by Prasad Raghavendra (Simons Institute)

Another semester of remote activities at the Simons Institute draws to a close. In our second semester of remote operations, many of the quirks of running programs online had been ironed out. But pesky challenges such as participants being in different time zones remained. To cope with these, the programs spread their workshop activities throughout the semester. Not only did this help with the time zones, but it helped keep up the intensity all through the semester.

One hopes that the Institute will never need to organize a remote semester again. At the end of June, we are excited to host the Summer Cluster in Quantum Computation, our first in-person activity since COVID-19 hit. By all expectations, the programs in the fall will likely be fairly close to the *normal* that we have all been longing for.

In fact, it looks like the Institute will be buzzing with activities in the fall, even more than it used to be, as if that were possible. In a few months, the Institute will welcome more than 40 talented young researchers as postdoctoral researchers and program fellows. They cover the whole gamut of areas, ranging from complexity theory and algorithms to quantum computation and machine learning.

As we settle into a different *normal* again, one wonders what this new normal will look like a few years from now. In particular, what aspects of this COVID era will continue to stay with us theorists, say, five years from now? Will we have online conferences and workshops? Will meeting anyone from anywhere seem as easy as it does now? How often will a speaker be physically present at our seminars? Only time will tell.

**Solving linear systems faster**

The ACM SODA conference held virtually in January featured a breakthrough result in algorithms for one of the oldest computational problems — namely, solving a system of linear equations. Richard Peng and Santosh Vempala exhibited a new algorithm to solve sparse linear systems that beats matrix multiplication, in certain regimes of parameters.

Needless to say, the problem of solving a system of linear equations is fundamental to a wide variety of applications all across science and engineering. Broadly, there are two families of approaches to solving a linear system. First, we have the so-called direct methods such as Gaussian elimination, Cramer’s rule or more sophisticated algorithms that reduce solving linear systems to matrix multiplication. These algorithms incur *O*(*n*^{2}) space, which can be quite prohibitive for sparse linear systems. However, these algorithms have a mild polylogarithmic dependence on numerical parameters such as condition number. The condition number of a linear system *Ax* = *b* is the ratio of the largest to the smallest eigenvalue of matrix *A*.

The second family of algorithms consists of iterative algorithms such as gradient descent that minimize the least squares error. In particular, these algorithms maintain an approximate solution which they improve by updates akin to gradient descent. Iterative methods have little space overhead (roughly *O*(*n*) space) and therefore are widely used for solving large, sparse linear systems that arise in scientific computing. Furthermore, these algorithms are naturally suited to producing approximate solutions of desired accuracy in floating-point arithmetic. Perhaps the most famous iterative method is the conjugate gradient algorithm from the 1950s. The conjugate gradient algorithm runs in *O*(*n* • *nnz*) time in unbounded precision arithmetic, where *n* is the number of variables and *nnz* is the number of nonzero entries in the matrix *A* corresponding to linear system *Ax* = *b*.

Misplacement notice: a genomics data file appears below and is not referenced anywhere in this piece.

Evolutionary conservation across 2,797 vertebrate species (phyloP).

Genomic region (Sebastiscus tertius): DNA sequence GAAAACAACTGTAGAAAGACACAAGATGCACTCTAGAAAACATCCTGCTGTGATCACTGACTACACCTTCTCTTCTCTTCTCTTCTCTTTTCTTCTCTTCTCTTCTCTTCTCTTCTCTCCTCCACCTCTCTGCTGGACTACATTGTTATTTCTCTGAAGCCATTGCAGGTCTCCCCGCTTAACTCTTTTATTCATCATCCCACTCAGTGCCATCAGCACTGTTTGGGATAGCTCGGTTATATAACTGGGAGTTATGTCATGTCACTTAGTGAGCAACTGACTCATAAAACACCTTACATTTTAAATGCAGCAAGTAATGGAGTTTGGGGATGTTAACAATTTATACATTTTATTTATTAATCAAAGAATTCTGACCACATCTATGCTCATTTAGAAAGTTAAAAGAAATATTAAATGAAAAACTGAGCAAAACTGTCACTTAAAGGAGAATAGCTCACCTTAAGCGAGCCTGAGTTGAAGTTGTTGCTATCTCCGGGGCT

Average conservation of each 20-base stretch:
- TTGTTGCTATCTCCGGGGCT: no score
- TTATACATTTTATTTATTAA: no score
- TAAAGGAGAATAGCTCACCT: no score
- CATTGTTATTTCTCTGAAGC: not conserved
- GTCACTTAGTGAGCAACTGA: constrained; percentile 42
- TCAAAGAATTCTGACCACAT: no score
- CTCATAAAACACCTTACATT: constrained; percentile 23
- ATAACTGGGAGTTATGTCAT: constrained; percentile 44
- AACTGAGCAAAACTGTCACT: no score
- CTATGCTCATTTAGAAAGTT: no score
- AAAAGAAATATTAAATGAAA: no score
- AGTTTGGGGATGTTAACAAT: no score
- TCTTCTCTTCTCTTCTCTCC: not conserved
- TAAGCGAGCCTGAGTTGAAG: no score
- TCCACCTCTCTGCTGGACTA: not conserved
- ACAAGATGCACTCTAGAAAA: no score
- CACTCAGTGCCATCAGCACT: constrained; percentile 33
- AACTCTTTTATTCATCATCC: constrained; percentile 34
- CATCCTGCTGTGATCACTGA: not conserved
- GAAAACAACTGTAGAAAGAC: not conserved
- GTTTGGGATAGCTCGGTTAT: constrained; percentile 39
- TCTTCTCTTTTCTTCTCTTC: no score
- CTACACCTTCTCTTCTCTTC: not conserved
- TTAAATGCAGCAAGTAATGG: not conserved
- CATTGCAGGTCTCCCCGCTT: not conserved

Unfortunately, the run-time of iterative methods depends polynomially on the condition number. In particular, consider a linear system *Ax* = *b*, where *A* has about *O*(*n*) nonzeros and a condition number, say *n*^{10}. Iterative methods yield a large polynomial run-time that is of no value here.

The number of iterations of algorithms such as gradient descent can be improved by preconditioning the domain — i.e., suitably rescaling the domain. However, preconditioning the domain is not always easy in general. For certain special classes of linear systems, one can exploit the combinatorial structure of the matrix *A* to precondition the linear system efficiently. The most influential example of such a special case is that of Laplacian linear systems. Inspired by heuristic approaches from scientific computing, Spielman and Teng in a tour de force exhibited the first near-linear time algorithms for Laplacian systems in 2004. The rest is history. We now have Laplacian system solvers that are faster than sorting algorithms, and these solvers have been used as building blocks to solve other problems, such as maximum flow, faster.

There have been generalizations, such as finite-element matrices and directed graphs, that also admit near-linear time algorithms. Yet, for general sparse linear systems, these iterative algorithms fail, and the best algorithms were all based on reduction to fast matrix multiplication. In fact, it was widely hypothesized that solving general sparse linear systems is as hard as general matrix multiplication.

The breakthrough work of Peng and Vempala exhibits an algorithm that refutes this strong hardness assumption. In particular, for sparse matrices with *O*(*n*) entries and a polynomial condition number, this is the first algorithm that beats matrix multiplication run-time. As is often the case, the algorithm is a result of tying together ideas from two distinct algorithmic threads, namely direct and iterative algorithms. Specifically, the algorithm constructs block Krylov subspaces inspired by the conjugate gradient algorithm, and solves the associated linear systems with block Hankel structure, while ensuring that the numbers used do not blow up.